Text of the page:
«Gli scacchi illuminano la vita nel suo insieme, riportandoci a domande eterne: qual è il mio posto nel mondo? Cosa sto cercando di ottenere dalla vita? Quale sarà la mia prossima mossa?»
Perfezionati lungo millecinquecento anni di storia, gli scacchi sono stati a lungo la palestra ideale di tattica e strategia militare. Ma questo gioco è molto più di una guerra in miniatura: da una partita all’altra può trasformarsi in un imprevedibile enigma da risolvere, una storia da inventare, o una sfida che richiede attenzione e creatività. In pagine caleidoscopiche e appassionanti, il filosofo e Grande maestro Jonathan Rowson va oltre l’idea che a vincere serva solo la logica, e rivela la saggezza profonda e senza tempo degli scacchi, dimostrando come in quelle sessantaquattro caselle bianche e nere sia in realtà racchiusa tutta la nostra esistenza: dall’importanza di imparare ad amare – e sfruttare al meglio – i nostri errori ai misteri dell’essere genitori, dal fascino nascosto nei piccoli dettagli fino allo scacco matto della morte. Gli scacchi emergono così come una metafora potente e immediata delle mosse giuste e delle battute d'arresto, delle rese e delle vittorie che riempiono la nostra vita quotidiana di senso e di bellezza.
- ISBN: 8811000068
- Casa Editrice: Garzanti
- Pagine: 432
I will write more about this amazing book. Rowson is the most intelligent and thoughtful chess author, and in this book he puts our game in the context of life. If chess is a game and games don't really matter, and we only have 30,000 days on the planet why spend time on chess? To me the key is the
This author is a friend I don’t know Jonathan Rowson personally, yet this book, more than his famous chess books, made him one of my author-friends. We share many common views on life and approach chess the same way, too (although I’m an amateur, and he's a grandmaster). His nuggets of wisdom are wel Leggi tutto
The move that matters. When life, chess and philosophy are interwoven This singular book can be classified in several subjects: autobiography, chess, philosophy… but the important question is how the reader resonates through these issues. Just in my case, it was very high in despite that I have not p Leggi tutto
“Decisions are often framed in the context of strategy and leadership as singular moments of destiny, but they are more like repeated challenges and matters of character.” I could count all the complete games of chess I've played in my life with my fingers. I guess I preferred the games, puzzles and Leggi tutto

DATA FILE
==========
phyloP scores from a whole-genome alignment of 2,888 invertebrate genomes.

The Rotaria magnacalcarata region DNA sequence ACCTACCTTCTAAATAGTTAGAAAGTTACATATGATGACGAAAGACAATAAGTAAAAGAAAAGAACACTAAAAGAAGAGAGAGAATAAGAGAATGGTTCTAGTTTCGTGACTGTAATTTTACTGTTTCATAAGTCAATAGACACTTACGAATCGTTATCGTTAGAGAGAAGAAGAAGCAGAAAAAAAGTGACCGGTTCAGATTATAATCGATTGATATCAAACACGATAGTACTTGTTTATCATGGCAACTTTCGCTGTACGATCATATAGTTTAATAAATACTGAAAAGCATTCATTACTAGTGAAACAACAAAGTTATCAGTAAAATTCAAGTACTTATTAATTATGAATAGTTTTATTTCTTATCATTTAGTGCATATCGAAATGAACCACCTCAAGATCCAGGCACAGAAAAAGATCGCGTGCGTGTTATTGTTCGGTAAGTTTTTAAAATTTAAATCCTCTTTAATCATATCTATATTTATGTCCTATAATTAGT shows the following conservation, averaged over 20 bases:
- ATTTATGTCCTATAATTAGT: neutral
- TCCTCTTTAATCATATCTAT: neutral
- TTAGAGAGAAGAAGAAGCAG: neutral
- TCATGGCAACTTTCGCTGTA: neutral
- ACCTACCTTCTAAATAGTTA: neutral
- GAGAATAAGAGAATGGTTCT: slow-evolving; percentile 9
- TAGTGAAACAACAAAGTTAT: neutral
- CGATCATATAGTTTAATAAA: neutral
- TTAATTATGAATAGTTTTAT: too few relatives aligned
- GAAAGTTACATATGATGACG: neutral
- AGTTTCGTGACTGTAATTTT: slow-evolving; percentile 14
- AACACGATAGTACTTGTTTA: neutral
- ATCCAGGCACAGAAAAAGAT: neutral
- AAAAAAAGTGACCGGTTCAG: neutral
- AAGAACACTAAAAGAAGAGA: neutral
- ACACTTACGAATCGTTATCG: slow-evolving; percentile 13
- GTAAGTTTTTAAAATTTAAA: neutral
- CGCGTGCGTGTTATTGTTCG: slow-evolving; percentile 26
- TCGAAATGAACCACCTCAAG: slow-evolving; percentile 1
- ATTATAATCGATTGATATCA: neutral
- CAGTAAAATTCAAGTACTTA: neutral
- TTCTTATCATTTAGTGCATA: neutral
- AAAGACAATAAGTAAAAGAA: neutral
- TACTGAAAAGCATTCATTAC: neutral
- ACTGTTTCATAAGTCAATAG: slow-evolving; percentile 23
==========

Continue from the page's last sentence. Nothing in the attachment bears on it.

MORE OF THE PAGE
Jonathan Rowson provides a rambling narrative that ultimately strikes one as slightly contrived. The structure of the writing exhibits the author’s intelligence and logical thought, but also belies the inexperience of the author expressing those thoughts in an entertaining and creative manner. While Leggi tutto
The main part of the book is structured in 8 chapters which each contain an introduction and 8 subchapters, so in total 64 “vignettes” as Rowson calls it. The titles of the chapters are for example “Thinking and Feeling”, “Winning and Losing” or the last chapter “Life and Death”. In each vignette Ro Leggi tutto
I picked out this book as a comparative study against a book on life in the context of poker, and wound up spending almost a quarter of a year with it, maxing out my renewals with the library because it compelled me to take time to mull over each chapter. Beautifully written and intellectually deman Leggi tutto
distilling the timeless and the universal from a game is a preoccupation that comes from wanting justify your life to people or a superego who might not be so charitable. still, we all have to do it at one point or another, it’s probably not an altogether bad thing, and anyway rowson’s is the best a Leggi tutto
This is one that I'll need to re-read sometime later in life. I'm not sure how compelling this book would be for someone who's not interested in chess but is interested in philosophy, but for me, someone who's the opposite, I found it hard to get through some of the more densely philosophical sectio Leggi tutto
Fantastic book and, though you don’t have to a serious chessplayer - or perhaps even a chessplayer at all - to enjoy it, if you are one, I think it will be enlightening regarding your relationship with chess and how it fits in - or doesn’t fit in! - with your life in “the real world.”
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